Sunday is, in some ways, the longest day of the week.
There`s a lot of time to kill and you can`t hunt. You also don`t want to party too hard as tomorrow morning will come every earlier than yesterday or today. There`s a bit of an excited tension weaving it`s way through camp and we`ll do some light tasks to get ready; most of them are just to keep us busy and help the time pass.
The first order of the day had me working on an h`ors derves to serve later in the day. We often feast on Pork Hocks for a Sunday afternoon treat which is often served around a campfire. I decided to mix things up this year and purchased a pig`s head from our local farmer who was pleased to provide me with a part that is often discarded. There could – and will be – an entire post about how to cook such a thing, why and how to eat it but we`ll keep that for after the hunting pieces. It did take about 10-12 hours to slowly roast on a barbecue at about 225 degrees.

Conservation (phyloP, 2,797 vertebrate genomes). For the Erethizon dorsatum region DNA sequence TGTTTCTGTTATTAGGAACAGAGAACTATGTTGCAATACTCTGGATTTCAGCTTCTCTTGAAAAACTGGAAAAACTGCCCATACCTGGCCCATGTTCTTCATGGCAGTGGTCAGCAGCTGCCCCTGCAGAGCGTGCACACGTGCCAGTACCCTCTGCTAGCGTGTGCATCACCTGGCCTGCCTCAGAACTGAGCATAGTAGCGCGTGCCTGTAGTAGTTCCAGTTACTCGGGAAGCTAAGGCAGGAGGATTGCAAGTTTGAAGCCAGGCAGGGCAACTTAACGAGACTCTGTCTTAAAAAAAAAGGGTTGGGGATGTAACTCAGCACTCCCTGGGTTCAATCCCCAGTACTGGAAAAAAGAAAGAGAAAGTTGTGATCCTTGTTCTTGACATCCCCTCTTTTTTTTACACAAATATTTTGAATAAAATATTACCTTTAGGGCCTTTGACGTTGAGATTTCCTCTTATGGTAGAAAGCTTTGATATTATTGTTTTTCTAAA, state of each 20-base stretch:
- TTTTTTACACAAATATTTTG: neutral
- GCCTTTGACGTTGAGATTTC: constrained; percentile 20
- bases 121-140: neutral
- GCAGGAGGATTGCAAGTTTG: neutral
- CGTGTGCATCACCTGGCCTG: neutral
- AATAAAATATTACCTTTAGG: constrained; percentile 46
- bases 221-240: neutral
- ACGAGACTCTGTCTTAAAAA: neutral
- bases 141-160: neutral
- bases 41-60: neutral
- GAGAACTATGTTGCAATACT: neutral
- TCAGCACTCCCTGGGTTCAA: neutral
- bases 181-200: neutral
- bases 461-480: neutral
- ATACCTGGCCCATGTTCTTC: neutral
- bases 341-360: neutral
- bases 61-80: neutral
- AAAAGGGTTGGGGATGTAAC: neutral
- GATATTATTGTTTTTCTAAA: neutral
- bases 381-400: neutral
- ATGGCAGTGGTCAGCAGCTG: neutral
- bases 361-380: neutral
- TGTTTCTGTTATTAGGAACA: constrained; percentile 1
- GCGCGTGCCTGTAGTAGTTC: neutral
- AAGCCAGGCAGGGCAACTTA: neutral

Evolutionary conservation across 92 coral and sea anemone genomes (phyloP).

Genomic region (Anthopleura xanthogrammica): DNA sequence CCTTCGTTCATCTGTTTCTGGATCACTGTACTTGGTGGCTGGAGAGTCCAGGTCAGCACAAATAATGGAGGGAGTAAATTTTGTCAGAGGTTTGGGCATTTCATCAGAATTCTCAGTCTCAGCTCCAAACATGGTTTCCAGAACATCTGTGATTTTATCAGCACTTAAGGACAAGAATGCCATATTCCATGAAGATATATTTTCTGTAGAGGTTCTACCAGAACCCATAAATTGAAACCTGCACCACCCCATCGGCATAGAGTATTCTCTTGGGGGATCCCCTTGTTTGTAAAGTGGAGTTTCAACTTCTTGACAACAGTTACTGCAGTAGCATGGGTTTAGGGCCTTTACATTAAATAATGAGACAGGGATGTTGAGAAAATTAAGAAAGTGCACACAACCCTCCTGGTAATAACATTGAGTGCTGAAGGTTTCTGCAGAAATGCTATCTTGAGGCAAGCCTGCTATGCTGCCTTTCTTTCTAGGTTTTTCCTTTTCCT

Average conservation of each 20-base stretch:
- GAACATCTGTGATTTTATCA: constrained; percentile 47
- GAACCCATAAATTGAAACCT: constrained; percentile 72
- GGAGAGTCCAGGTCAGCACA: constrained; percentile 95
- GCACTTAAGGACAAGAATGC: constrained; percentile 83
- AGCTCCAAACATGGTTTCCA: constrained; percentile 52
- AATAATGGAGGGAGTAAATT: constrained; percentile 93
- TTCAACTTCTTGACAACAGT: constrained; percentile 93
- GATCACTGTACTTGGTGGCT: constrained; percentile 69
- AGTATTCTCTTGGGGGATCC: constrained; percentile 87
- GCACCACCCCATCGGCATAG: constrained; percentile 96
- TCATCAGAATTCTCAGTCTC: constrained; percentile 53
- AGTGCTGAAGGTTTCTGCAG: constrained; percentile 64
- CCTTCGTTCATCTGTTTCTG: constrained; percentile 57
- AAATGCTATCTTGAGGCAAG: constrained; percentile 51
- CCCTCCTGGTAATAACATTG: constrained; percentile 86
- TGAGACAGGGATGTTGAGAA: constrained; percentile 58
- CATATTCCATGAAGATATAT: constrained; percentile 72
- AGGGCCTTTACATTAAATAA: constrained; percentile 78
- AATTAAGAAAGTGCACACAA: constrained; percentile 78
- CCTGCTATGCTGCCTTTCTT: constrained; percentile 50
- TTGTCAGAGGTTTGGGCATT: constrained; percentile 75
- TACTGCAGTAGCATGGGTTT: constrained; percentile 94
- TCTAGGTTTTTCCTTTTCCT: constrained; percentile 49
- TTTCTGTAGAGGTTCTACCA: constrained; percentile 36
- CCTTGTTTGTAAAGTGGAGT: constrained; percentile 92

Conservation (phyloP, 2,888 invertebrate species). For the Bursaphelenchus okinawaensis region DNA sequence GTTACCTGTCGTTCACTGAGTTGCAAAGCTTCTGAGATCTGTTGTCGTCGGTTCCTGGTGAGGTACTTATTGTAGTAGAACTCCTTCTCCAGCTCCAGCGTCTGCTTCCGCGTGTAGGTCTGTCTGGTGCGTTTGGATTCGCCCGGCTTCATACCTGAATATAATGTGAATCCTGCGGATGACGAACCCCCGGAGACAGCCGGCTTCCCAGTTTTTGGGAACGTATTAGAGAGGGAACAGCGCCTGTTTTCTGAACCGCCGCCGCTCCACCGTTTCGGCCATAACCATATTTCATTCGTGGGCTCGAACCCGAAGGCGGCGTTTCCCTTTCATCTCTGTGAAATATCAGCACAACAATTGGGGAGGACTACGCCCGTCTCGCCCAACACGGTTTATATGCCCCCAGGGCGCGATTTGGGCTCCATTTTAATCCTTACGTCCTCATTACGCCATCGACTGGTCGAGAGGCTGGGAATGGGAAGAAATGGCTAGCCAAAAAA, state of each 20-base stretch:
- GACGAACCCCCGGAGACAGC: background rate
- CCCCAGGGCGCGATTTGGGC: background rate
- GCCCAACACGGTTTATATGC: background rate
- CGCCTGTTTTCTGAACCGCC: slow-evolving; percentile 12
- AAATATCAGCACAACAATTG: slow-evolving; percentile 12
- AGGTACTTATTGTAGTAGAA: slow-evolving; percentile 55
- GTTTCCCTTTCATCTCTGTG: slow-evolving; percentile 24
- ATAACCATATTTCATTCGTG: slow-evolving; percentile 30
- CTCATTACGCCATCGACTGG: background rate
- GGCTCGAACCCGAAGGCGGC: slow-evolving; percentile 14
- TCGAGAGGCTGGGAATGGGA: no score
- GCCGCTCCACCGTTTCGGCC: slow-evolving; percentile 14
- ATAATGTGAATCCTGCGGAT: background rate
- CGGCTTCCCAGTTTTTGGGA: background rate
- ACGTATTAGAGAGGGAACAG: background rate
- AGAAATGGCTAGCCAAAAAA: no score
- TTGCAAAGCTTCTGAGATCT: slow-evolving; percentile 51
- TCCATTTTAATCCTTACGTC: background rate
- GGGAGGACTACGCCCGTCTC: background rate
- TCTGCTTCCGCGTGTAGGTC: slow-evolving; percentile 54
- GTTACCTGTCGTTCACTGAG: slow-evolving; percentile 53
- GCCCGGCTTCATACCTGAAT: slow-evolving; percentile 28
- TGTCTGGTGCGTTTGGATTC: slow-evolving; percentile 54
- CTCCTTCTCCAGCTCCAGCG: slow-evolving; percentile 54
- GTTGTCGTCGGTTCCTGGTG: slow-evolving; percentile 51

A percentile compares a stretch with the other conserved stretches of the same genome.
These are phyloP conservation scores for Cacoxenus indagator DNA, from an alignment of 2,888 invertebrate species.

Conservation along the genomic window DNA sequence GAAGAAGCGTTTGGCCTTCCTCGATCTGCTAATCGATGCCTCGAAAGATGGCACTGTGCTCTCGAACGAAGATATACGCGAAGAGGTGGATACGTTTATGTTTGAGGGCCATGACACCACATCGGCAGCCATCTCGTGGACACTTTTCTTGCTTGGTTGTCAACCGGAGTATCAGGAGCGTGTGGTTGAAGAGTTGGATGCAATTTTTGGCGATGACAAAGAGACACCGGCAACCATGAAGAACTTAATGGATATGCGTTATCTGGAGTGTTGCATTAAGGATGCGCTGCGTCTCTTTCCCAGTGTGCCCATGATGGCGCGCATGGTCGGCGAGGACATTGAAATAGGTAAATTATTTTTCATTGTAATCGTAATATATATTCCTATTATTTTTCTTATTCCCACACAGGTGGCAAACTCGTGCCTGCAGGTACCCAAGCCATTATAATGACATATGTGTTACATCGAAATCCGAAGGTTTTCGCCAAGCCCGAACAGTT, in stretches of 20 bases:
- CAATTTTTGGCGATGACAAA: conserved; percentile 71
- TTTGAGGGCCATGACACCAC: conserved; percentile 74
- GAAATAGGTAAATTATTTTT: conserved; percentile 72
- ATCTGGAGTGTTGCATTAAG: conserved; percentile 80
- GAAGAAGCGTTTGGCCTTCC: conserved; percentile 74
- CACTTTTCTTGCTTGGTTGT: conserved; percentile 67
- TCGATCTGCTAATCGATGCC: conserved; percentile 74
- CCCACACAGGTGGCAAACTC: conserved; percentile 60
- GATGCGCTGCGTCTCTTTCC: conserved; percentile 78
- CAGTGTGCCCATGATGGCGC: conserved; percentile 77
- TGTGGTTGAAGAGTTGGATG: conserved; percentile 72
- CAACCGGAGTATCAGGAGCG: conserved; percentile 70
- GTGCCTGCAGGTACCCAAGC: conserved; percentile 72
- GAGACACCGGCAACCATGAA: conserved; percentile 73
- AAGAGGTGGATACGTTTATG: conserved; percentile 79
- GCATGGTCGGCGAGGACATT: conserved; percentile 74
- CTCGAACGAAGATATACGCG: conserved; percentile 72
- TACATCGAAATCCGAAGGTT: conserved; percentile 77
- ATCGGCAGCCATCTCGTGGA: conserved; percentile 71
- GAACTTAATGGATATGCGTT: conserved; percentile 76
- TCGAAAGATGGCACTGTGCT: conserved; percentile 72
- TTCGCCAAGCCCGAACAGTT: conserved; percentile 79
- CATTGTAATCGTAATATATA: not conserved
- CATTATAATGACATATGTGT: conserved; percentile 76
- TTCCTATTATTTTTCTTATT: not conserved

My principal task for the day was to try to get our TV working. The first television came to our cabin in the id 1980s and has been there (during the hunt) ever since. It provides updates on weather and a connection to the outside world (to use a phone we have to hike or drive to a rock that is on high ground and provides the only cellphone signal for miles around) and allows for a neutral distraction through the week. It`s not essential but it`s a nice to have when 14 guys are living in fairly tight space for a week. It runs on a gas generator, as does the rest of our cabin (we alternate between this and a system of propane lights and stoves).
I have been trying to establish a satellite signal at the camp for 3 years and today was the day I needed to end the struggle once and for all.
I am sure, for many, that it sounds like a TV would be a disconnect with this excursion – and that adding a few hundred channels would add to that discord. There`s two reasons why I wanted the satellite to work: